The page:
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The Stern Review: A Deconstruction

Listed author(s):
  • Gary W. Yohe
  • Richard S.J. Tol

    ()

    (Economic and Social Research Institute, Dublin)

Using a simple model designed for transparency but nonetheless calibrated to support the much-quoted damage estimates of the Stern Review of the Economics of Climate Change, we demonstrate significant sensitivity of those results to assumptions about the pure rate of time preference, the discounting time horizon, rates of risk and equity aversion used to compute certainty- and equity equivalent annuities, and presumed static regional vulnerability. Manipulation of any of these parameters one at a time across reasonable ranges can diminish damage estimates by as much as 84% or, in the case of extending the time horizon, increase damage estimates by 900%. We also confirm the usual result that limiting atmospheric concentrations to specific benchmarks above 400 ppm cannot eliminate damages. Nonetheless, we applaud the Stern Review author team for reconfirming that the climate problem can productively be approached as an economic problem whose solutions can be explored with the tools of decision analysis.

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File URL: http://www.fnu.zmaw.de/fileadmin/fnu-files/publication/working-papers/sterngecwp.pdf
File Function: First version, 2007
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Paper provided by Research unit Sustainability and Global Change, Hamburg University in its series Working Papers with number FNU-125.

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Length: 19 pages
Date of creation: Feb 2007
Date of revision: Feb 2007
Handle: RePEc:sgc:wpaper:125
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  8. Daniel H. Cole, 2007. "The Stern Review and its critics: implications for the theory and practice of costs-benefits analysis," QA - Rivista dell'Associazione Rossi-Doria, Associazione Rossi Doria, issue 4, November.
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  11. Eric Neumayer, 2007. "A missed opportunity: the Stern review on climate change fails to tackle the issue of non-substitutable loss of natural capital," LSE Research Online Documents on Economics 3059, London School of Economics and Political Science, LSE Library.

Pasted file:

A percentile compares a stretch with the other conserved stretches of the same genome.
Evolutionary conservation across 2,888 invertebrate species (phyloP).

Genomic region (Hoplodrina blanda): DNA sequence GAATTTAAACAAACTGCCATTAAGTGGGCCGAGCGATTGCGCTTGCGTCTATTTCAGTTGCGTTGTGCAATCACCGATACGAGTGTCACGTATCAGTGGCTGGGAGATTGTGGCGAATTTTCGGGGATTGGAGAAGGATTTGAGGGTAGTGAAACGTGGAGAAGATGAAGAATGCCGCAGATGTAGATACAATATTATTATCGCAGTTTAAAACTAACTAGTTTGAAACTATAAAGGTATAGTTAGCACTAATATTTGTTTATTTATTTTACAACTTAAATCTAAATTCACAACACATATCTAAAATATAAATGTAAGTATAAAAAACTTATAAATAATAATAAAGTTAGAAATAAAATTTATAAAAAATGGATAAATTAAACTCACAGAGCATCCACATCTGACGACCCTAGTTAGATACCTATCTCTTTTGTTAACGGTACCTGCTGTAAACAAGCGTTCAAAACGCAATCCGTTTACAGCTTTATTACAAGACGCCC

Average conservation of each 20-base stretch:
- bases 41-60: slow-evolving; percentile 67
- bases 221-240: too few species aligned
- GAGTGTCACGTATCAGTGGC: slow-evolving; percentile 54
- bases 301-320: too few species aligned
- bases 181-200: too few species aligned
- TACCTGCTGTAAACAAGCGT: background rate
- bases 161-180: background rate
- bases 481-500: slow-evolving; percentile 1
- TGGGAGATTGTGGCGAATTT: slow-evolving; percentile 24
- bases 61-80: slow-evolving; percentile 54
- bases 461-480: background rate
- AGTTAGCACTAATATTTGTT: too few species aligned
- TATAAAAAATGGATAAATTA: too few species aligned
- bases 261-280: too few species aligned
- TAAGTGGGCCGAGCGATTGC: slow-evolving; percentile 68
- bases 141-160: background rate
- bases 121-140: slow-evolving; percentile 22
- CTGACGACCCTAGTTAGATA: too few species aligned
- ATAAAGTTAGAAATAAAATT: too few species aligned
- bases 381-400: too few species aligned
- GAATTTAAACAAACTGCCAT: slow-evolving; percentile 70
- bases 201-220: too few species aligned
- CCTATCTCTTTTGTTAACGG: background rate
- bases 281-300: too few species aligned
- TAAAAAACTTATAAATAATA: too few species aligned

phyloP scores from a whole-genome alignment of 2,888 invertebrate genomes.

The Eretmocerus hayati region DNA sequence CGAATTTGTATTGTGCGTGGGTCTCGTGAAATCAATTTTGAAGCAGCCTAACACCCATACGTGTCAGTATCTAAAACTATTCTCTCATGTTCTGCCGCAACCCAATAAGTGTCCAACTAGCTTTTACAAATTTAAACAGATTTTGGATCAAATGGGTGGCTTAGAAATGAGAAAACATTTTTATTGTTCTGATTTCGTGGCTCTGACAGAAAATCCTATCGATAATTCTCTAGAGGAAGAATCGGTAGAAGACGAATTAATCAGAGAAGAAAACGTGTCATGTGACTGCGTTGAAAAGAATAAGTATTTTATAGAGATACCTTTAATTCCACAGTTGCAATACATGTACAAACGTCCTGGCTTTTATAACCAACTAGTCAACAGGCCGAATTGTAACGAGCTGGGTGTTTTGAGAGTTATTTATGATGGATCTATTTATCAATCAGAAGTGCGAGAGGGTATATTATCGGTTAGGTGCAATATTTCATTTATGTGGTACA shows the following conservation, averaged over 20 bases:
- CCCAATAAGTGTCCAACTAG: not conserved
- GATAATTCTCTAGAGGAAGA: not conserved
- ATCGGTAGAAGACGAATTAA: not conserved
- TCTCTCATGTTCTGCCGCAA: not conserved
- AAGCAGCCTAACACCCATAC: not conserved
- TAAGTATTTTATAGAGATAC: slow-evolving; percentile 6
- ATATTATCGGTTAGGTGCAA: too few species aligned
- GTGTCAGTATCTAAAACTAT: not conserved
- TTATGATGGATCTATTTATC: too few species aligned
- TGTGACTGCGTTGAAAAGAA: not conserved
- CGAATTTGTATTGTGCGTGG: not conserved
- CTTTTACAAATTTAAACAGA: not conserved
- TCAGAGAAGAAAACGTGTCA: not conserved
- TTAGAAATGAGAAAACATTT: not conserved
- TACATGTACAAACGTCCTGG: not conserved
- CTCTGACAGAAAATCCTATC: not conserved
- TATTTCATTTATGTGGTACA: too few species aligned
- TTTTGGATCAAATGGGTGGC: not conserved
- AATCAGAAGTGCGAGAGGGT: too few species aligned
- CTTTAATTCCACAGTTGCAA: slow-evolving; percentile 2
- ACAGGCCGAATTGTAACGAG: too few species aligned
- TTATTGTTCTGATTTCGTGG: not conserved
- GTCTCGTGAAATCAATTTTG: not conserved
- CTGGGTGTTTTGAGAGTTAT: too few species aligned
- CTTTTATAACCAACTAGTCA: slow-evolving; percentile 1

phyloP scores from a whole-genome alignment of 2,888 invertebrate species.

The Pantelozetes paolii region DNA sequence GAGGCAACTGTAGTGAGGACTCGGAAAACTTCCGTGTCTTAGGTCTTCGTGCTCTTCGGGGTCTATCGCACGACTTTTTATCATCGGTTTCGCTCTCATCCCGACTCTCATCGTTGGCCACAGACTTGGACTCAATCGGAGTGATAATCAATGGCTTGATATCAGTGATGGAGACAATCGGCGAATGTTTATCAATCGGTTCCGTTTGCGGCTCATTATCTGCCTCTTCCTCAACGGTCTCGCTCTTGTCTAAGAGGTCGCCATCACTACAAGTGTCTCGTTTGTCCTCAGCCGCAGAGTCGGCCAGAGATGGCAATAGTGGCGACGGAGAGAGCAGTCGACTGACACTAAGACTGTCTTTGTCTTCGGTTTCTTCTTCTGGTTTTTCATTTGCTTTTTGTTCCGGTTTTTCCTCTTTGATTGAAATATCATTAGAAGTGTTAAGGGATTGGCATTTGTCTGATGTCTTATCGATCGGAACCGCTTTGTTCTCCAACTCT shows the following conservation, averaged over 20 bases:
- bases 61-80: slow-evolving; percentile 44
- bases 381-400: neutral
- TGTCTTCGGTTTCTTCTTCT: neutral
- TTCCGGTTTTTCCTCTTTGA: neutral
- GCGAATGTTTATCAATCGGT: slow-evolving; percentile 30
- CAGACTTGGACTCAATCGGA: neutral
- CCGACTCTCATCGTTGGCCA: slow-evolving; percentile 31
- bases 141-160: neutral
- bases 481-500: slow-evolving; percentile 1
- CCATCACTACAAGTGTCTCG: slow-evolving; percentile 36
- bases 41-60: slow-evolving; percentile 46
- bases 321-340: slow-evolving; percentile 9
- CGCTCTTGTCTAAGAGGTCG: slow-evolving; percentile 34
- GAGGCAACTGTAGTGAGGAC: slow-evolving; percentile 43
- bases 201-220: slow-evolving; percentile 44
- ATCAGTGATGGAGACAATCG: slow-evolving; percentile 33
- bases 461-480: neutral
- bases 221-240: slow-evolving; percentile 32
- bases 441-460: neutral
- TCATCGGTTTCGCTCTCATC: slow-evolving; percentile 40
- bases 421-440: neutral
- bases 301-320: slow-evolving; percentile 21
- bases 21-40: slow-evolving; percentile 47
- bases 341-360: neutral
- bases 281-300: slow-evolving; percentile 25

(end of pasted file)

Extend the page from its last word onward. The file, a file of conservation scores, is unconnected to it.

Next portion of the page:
12. William D. Nordhaus, 2006. "The "Stern Review" on the Economics of Climate Change," NBER Working Papers 12741, National Bureau of Economic Research, Inc.
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  14. Hammond, Peter J & Kennan, John, 1979. "Uniformly Optimal Infinite Horizon Plans," International Economic Review, Department of Economics, University of Pennsylvania and Osaka University Institute of Social and Economic Research Association, vol. 20(2), pages 283-296, June.
  15. Arrow Kenneth J, 2007. "Global Climate Change: A Challenge to Policy," The Economists' Voice, De Gruyter, vol. 4(3), pages 1-5, June.
  16. Gary W. Yohe & Richard S.J. Tol & Dean Murphy, 2007. "On Setting Near-term Climate Policy while the Dust Begins to Settle: The Legacy of the Stern Review," Working Papers FNU-129, Research unit Sustainability and Global Change, Hamburg University, revised Mar 2007.
  17. William D. Nordhaus, 2007. "A Review of the Stern Review on the Economics of Climate Change," Journal of Economic Literature, American Economic Association, vol. 45(3), pages 686-702, September.
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  19. Martin L. Weitzman, 2007. "A Review of the Stern Review on the Economics of Climate Change," Journal of Economic Literature, American Economic Association, vol. 45(3), pages 703-724, September.
  20. Amiel, Yoram & Creedy, John & Hurn, Stan, 1999. " Measuring Attitudes towards Inequality," Scandinavian Journal of Economics, Wiley Blackwell, vol. 101(1), pages 83-96, March.
  21. Sir Ian Byatt & Bob Carter & Ian Castles & Chris de Freitas & Indur M. Goklany & David Henderson & David Holland & Lord Lawson of Blaby & Richard S. Lindzen & Ross McKitrick & Julian Morris & Sir Alan, 2006. "The Stern Review: A Dual Critique," World Economics, World Economics, Economic & Financial Publishing, 1 Ivory Square, Plantation Wharf, London, United Kingdom, SW11 3UE, vol. 7(4), pages 165-232, October.
  22. Spash, Clive L., 2007. "The economics of climate change impacts a la Stern: Novel and nuanced or rhetorically restricted?," Ecological Economics, Elsevier, vol. 63(4), pages 706-713, September.
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